A game about searching for grace, even when it's hard to find.
How do you tell a story about someone who can’t speak for themselves, who doesn’t have the words to describe what they’re going through? How do you attribute meaning to a life the person himself was likely too young to even remember? Ultimately, perhaps, you don’t. Instead, you talk about what you can and let silence do the rest.
That Dragon, Cancer is Numinous Games’ attempt to tell the story of Joel, the five-year-old son of team members Ryan and Amy Green, and his struggle with and eventual death from cancer. The game is a series of vignettes rendered in the chunky textures and bright colors of childrens’ blocks, adding a visual cheerfulness that stands in flagrant contrast to its difficult subject matter.
In some ways That Dragon, Cancer is a minimalist point and click adventure, moving players to interactive hotspots through basic symbols and simple controls. In lieu of puzzles, the game’s interactions are usually speech, most of which is captioned diegetically in the world itself: scribbled on walls, floating in the air, bobbing in bottled messages thrown into the sea, or appearing on the screen of an arcade game. But it’s in the content of this speech that the game stops being so simple.
Despite its focus on Joel, That Dragon, Cancer is a cacophony of voices. We hear from Amy, Ryan, and their other children; doctors, nurses, and even Kickstarter backers who contributed their own experiences with cancer. But these people rarely talk to each other. Amy leaves voice messages telling Ryan the mundane details of a doctor’s visit; she leaves letters outlining her confidence that a miracle will come in the face of Joel’s impending death. Ryan talks to himself while watching Joel play or cry; he begs to a silent God from the bottom of an ocean of grief he lets wash over him when things are at their worst.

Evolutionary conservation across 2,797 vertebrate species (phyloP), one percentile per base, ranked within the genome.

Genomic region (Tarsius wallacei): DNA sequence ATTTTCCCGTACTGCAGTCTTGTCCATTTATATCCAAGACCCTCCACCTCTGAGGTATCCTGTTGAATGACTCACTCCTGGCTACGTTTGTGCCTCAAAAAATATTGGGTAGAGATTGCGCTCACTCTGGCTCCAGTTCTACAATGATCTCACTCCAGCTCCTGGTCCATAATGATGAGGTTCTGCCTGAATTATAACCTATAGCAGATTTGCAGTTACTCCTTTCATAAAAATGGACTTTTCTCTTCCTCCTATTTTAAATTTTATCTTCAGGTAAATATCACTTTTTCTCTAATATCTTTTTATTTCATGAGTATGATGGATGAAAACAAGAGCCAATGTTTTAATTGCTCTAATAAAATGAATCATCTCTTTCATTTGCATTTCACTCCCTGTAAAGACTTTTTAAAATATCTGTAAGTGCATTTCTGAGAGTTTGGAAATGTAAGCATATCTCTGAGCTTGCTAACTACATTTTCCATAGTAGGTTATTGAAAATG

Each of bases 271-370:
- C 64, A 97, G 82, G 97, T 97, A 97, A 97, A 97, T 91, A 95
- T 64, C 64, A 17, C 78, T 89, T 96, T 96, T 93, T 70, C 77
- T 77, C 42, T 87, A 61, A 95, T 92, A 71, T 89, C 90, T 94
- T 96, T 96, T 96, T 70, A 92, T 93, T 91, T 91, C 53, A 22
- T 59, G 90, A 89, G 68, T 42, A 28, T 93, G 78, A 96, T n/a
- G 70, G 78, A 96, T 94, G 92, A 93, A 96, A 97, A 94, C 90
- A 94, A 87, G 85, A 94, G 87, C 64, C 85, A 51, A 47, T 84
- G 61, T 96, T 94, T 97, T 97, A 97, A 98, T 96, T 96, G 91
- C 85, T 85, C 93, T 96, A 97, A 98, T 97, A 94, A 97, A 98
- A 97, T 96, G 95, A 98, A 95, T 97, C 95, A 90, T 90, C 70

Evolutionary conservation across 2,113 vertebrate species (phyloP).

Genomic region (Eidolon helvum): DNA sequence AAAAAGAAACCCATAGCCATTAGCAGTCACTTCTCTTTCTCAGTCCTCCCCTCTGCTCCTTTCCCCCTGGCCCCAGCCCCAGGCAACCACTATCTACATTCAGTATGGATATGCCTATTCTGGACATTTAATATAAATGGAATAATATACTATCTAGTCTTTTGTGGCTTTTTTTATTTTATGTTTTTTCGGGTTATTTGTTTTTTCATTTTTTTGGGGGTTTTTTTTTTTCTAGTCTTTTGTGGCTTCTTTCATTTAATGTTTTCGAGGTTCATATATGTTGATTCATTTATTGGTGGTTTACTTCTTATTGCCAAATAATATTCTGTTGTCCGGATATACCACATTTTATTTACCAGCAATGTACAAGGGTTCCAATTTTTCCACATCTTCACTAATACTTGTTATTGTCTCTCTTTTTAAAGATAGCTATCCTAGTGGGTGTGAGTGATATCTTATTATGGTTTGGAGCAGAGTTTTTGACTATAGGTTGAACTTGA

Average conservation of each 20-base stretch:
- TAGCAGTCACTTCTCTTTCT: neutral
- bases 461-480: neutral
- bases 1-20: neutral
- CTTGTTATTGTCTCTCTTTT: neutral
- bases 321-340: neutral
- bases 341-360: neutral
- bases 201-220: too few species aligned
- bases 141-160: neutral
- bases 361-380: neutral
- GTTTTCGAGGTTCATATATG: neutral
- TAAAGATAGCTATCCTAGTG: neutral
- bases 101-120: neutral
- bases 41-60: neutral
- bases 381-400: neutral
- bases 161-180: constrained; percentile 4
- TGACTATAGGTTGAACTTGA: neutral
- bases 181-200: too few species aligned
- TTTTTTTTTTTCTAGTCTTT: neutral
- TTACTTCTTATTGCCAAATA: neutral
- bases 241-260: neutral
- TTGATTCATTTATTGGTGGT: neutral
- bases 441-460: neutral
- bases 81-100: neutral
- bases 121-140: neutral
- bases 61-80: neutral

Scenes are regularly dominated by one or two models while a chorus of voices suggests the presence of others; for instance, the family shares a rambunctious car trip to California to get Joel treatment while the screen shows only a still, empty car. At times it’s as if the act of talking - rather than communicating - is the only thing keeping the characters from being overwhelmed by the horror and confusion of their situation, the only thing they can do to keep moving forward in their efforts to keep Joel alive.
Underlying this torrent of words, though, is a desire for the opposite: for silence and peace, despite its cost. In one scene, Ryan is overcome by Joel’s endless crying in a hospital room, as is the player; the screams are unbearable, growing louder and more pained. The player can’t exit the room through the door, forced instead into the compromise of clicking a hotspot that takes them outside the hospital window, where a driving rain fortunately overpowers Joel’s howls. But framed in the window is Ryan, staring expressionless and alone into the darkness, his body looking so fragile and messily human that it feels impossible to leave him there. Re-entering the room, though, throws the player back into the helplessness, chaos, and noise. This desire for closeness against the heart-breaking risks of being close is a tension that undergirds the game, driving its characters to the one place they find a semblance of solace: God.